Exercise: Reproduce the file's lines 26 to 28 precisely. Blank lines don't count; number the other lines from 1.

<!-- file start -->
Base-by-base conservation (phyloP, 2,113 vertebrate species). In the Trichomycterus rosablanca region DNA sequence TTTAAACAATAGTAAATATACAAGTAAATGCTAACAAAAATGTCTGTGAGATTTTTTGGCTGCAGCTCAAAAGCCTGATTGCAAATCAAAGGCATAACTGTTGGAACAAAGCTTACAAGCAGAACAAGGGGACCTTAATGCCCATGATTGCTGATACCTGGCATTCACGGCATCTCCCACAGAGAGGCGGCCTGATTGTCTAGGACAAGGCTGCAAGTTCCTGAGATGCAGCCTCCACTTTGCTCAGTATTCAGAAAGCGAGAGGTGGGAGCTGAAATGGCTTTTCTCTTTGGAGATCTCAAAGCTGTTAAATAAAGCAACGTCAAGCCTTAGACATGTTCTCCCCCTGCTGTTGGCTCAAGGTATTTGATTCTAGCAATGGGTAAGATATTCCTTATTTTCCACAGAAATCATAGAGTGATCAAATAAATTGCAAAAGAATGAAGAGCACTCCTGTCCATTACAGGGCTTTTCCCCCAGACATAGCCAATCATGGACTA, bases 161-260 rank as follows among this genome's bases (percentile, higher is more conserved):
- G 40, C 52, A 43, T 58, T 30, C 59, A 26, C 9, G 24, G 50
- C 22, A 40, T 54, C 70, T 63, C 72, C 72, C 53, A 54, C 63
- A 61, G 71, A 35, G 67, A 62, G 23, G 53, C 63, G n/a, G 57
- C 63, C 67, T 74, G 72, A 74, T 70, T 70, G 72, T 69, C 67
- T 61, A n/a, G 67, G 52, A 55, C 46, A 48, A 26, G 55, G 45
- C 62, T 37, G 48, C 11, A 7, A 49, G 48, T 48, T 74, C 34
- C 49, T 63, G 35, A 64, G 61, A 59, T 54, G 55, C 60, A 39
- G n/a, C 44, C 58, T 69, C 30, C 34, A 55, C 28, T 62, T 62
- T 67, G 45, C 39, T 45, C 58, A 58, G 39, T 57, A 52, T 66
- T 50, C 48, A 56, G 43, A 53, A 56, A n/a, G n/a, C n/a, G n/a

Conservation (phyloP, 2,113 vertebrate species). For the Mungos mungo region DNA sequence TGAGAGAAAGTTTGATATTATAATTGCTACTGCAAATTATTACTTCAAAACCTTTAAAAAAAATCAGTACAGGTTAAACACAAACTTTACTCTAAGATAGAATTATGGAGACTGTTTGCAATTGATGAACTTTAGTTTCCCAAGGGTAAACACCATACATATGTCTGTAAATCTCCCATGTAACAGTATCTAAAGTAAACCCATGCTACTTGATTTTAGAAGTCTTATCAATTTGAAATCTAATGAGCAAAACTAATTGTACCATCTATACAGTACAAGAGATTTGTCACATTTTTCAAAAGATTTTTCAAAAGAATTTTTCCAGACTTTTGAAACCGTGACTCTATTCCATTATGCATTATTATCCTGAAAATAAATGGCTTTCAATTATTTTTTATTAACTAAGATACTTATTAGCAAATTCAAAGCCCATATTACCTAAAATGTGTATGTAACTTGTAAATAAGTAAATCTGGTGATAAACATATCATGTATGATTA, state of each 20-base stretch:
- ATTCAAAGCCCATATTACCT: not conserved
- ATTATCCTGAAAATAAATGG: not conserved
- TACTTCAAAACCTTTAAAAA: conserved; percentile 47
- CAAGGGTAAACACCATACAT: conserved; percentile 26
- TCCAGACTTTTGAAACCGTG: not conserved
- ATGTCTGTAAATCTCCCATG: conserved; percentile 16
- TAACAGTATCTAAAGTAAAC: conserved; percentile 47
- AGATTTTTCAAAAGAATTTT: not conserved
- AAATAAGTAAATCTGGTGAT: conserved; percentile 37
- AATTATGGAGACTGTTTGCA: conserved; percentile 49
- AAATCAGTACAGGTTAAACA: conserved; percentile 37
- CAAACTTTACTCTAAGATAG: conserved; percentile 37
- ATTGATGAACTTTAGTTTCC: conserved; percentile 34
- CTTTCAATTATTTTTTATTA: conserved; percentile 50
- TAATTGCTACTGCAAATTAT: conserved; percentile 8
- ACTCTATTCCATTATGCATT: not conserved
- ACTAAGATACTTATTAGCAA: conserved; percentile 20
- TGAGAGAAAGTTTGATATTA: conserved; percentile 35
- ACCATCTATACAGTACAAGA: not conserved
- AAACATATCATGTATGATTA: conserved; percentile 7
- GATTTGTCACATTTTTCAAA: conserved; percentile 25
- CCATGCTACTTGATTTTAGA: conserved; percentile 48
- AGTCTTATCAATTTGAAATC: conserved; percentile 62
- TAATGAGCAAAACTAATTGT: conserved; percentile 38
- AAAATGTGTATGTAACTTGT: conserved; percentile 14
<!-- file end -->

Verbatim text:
- CTTTCAATTATTTTTTATTA: conserved; percentile 50
- TAATTGCTACTGCAAATTAT: conserved; percentile 8
- ACTCTATTCCATTATGCATT: not conserved